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The University of Texas at Arlington Learning Outcomes

The University of Texas at Arlington is a comprehensive research, teaching, and public service institution committed to preparing students for productive lives and informed and active citizenship. In order to determine if students are achieving the desired learning outcomes, all academic departments participate in the Unit Effectiveness Process. They articulate the competencies their majors are expected to demonstrate upon completion of the program; implement measures of the expected knowledge and skills; report results; and use the results to improve programs and services.




The University of Texas at Arlington administered the CLA+ in 2014 - 2015.

The University of Texas at Arlington conducted a Value-added administration of the CLA+ in 2014 - 2015. The results are displayed below in the SLO Results tab.

For additional information on UTA’s process for administering CLA+, please click on the Assessment Process Tab below. For information on the students included in the administration, please click the Students Tested Tab.

Why did you choose the CLA+ for your institutional assessment?

The UT System required the CLA+ survey.


Which The University of Texas at Arlington students are assessed? When?

Freshmen are assessed in the Fall and seniors are assessed in the Spring.


How are assessment data collected?

University of Texas - Arlington follows the CLA proctor manuel and use first-time, full-time freshmen and native seniors.


How are data reported within The University of Texas at Arlington?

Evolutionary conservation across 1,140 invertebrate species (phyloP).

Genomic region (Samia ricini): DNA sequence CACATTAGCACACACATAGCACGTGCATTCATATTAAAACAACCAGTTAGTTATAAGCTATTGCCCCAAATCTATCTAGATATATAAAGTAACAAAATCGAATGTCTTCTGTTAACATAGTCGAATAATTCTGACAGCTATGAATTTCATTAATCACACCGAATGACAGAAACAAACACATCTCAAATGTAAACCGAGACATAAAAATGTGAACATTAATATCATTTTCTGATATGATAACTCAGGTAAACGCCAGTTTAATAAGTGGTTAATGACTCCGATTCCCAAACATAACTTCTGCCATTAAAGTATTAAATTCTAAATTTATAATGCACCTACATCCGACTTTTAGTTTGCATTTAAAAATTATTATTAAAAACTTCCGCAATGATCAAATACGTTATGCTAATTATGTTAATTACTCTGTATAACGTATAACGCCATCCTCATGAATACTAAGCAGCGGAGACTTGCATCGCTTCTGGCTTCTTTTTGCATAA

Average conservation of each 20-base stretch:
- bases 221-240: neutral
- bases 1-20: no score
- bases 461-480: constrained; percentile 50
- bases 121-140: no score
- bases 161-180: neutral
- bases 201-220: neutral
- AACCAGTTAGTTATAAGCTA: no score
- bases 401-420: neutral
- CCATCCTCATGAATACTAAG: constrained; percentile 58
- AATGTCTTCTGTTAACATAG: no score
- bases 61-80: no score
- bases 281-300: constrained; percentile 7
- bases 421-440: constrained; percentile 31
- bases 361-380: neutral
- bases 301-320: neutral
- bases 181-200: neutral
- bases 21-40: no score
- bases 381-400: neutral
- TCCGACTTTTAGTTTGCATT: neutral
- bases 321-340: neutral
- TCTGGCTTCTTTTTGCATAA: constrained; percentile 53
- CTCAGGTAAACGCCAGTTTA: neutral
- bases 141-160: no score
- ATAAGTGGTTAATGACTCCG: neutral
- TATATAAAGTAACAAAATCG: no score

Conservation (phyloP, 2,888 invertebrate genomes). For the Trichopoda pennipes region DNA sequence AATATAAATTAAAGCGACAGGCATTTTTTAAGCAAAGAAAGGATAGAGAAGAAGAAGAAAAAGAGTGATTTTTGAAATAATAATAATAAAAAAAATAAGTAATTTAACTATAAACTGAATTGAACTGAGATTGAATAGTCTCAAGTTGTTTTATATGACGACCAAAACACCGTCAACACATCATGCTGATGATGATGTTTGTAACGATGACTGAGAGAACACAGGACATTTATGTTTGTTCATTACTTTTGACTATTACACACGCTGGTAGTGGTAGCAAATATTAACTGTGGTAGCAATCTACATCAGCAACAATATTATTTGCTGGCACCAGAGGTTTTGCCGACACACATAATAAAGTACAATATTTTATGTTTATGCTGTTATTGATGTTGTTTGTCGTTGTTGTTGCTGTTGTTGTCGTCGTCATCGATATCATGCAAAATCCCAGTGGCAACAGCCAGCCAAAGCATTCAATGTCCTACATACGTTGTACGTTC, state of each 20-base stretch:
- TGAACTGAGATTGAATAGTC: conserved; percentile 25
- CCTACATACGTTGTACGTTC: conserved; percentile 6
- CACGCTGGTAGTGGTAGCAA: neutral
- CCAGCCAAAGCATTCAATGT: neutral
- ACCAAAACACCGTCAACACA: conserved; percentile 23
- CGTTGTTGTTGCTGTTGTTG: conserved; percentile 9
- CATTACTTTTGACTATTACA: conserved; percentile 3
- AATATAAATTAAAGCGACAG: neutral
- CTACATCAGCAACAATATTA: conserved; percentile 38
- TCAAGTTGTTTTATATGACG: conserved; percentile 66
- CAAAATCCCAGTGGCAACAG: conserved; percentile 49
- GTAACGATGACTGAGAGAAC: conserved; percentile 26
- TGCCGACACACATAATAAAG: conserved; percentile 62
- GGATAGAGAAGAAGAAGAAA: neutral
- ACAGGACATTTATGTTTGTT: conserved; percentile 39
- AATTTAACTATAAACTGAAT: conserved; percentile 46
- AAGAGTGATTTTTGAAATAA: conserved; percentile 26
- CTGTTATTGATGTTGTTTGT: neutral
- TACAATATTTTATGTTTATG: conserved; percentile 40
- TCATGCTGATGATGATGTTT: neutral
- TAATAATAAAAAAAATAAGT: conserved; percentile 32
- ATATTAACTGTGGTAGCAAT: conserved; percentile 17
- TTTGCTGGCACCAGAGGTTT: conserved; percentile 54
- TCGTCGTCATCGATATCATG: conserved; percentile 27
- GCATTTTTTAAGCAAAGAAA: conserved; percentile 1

Results are sent to the UT System and posted for public view.


How are assessment data at UTA used to guide program improvements?

We have concerns with the value-added information provided by the CLA for our campus. We seek more information related to student attainment of learning outcomes using authentic student work.  


Of 2373 freshmen students eligible to be tested, 192 (8%) were included in the tested sample at The University of Texas at Arlington.


Of 1132 senior students eligible to be tested, 186 (16%) were included in the tested sample at The University of Texas at Arlington.


Probability sampling, where a small randomly selected sample of a larger population can be used to estimate the learning gains in the entire population with statistical confidence, provides the foundation for campus-level student learning outcomes assessment at many institutions. It's important, however, to review the demographics of the tested sample of students to ensure that the proportion of students within a given group in the tested sample is close to the proportion of students in that group in the total population. Differences in proportions don't mean the results aren't valid, but they do mean that institutions need to use caution in interpreting the results for the groups that are under-represented in the tested sample.

Undergraduate Student Demographic Breakdown

  Freshmen Seniors
Eligible Students Tested Students Eligible Students Tested Students
Gender Female 51% 57% 52% 53%
Male 49% 43% 48% 47%